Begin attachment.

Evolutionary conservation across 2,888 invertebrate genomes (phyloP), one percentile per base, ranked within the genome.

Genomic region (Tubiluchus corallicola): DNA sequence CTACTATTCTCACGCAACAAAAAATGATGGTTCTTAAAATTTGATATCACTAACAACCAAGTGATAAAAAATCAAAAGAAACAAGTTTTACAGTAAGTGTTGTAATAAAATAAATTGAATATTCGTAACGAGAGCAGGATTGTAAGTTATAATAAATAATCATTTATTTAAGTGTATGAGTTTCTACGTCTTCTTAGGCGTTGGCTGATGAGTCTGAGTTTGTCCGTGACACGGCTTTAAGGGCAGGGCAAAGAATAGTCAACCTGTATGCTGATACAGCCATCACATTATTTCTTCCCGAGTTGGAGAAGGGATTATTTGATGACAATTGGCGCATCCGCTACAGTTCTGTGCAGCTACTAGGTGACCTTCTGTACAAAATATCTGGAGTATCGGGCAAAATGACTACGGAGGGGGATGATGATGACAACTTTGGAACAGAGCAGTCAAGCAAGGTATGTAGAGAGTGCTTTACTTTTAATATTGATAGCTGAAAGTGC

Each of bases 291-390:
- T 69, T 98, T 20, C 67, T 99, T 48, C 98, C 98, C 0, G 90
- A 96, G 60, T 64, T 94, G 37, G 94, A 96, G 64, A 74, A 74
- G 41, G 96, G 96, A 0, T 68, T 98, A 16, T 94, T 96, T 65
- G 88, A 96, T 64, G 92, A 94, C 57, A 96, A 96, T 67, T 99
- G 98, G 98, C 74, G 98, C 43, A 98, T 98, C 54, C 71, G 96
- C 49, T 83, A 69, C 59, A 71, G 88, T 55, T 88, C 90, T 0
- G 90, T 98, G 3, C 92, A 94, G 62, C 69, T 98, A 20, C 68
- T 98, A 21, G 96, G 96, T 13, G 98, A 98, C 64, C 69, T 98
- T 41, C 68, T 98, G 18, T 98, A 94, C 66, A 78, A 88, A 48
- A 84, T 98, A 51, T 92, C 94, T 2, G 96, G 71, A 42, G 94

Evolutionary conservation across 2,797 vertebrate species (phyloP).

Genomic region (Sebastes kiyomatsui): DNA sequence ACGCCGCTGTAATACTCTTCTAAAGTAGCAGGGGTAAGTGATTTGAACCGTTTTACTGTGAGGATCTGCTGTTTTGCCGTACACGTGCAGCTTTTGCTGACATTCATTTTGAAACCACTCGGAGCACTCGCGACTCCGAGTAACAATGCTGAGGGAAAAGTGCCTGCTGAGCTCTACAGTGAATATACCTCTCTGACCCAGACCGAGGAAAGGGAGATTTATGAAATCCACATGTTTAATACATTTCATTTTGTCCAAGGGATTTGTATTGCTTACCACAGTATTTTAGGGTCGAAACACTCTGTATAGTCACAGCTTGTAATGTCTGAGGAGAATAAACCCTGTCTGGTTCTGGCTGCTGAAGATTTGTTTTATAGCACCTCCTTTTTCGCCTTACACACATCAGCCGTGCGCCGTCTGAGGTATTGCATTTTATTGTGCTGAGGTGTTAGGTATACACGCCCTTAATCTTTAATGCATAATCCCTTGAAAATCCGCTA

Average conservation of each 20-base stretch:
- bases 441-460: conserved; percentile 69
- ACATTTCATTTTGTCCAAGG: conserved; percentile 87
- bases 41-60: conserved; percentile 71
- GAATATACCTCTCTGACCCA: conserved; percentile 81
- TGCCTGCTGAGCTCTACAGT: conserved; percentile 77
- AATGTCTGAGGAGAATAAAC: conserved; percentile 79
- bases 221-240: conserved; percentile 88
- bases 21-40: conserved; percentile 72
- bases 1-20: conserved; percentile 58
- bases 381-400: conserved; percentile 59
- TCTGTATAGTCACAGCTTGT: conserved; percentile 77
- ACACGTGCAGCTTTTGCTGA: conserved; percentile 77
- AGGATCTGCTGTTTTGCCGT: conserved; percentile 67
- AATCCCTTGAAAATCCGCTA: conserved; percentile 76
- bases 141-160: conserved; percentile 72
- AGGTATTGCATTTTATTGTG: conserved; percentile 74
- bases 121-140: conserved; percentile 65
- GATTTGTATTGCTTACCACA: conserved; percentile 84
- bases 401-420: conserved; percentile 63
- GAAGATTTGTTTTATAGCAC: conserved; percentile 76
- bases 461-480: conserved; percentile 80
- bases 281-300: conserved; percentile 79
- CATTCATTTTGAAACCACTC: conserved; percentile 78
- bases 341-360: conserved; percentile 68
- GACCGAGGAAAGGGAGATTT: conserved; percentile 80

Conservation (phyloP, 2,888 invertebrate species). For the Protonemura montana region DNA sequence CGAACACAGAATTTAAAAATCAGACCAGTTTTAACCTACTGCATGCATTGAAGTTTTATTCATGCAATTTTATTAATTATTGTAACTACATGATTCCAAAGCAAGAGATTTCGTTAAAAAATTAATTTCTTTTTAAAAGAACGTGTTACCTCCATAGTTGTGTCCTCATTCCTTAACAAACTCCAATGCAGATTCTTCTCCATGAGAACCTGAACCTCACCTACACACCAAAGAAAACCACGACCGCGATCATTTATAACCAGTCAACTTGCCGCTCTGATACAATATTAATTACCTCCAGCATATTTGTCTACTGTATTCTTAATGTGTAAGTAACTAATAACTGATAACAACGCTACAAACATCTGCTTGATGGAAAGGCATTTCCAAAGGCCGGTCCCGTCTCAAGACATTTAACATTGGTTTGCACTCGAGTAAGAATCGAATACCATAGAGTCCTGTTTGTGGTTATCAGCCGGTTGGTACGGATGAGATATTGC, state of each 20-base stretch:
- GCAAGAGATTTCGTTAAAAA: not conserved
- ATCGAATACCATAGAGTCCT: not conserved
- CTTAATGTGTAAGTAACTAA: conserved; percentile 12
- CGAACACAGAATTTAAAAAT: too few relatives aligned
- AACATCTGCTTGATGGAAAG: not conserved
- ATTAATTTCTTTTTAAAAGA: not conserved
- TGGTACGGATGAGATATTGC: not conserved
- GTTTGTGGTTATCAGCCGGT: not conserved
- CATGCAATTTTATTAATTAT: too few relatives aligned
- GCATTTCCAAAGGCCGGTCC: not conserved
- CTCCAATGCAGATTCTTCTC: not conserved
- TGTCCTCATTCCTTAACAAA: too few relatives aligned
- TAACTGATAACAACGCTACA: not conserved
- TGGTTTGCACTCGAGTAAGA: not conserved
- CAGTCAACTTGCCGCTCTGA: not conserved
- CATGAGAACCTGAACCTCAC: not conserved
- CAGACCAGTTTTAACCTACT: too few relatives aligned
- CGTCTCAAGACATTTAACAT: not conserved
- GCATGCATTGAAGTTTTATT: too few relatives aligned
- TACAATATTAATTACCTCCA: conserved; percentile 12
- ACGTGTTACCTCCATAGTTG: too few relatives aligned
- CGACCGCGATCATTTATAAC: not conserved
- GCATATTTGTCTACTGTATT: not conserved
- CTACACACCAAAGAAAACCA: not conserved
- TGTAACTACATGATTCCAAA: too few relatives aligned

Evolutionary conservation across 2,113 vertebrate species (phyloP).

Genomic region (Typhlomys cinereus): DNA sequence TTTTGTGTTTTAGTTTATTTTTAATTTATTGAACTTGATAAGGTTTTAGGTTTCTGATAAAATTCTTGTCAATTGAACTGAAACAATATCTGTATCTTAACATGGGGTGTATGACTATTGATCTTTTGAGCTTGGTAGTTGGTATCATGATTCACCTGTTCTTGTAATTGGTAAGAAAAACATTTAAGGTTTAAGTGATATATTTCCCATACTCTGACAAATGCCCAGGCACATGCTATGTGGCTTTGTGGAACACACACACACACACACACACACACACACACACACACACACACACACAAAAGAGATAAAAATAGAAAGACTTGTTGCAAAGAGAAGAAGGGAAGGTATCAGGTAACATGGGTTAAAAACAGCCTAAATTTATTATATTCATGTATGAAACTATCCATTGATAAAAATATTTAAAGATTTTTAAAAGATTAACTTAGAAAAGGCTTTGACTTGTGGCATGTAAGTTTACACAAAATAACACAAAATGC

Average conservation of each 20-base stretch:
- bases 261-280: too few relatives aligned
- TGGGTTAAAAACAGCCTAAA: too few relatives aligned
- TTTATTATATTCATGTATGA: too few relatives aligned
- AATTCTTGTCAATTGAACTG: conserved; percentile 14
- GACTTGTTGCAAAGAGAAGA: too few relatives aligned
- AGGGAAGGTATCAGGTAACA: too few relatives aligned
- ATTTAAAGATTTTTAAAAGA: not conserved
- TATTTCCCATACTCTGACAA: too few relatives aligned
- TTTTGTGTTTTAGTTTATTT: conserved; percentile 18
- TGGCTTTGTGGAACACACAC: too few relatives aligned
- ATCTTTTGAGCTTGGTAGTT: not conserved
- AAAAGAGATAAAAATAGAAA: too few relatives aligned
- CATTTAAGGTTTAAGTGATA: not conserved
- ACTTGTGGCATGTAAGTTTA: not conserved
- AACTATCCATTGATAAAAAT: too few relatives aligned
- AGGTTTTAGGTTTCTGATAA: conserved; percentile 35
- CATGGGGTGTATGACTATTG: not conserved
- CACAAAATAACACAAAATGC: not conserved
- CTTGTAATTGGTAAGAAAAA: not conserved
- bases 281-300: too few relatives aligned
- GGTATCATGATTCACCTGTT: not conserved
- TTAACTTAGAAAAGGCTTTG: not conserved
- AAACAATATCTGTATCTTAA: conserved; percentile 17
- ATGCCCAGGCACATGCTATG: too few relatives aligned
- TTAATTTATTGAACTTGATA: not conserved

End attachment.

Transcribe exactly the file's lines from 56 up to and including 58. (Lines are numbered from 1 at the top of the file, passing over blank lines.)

- TGGTTTGCACTCGAGTAAGA: not conserved
- CAGTCAACTTGCCGCTCTGA: not conserved
- CATGAGAACCTGAACCTCAC: not conserved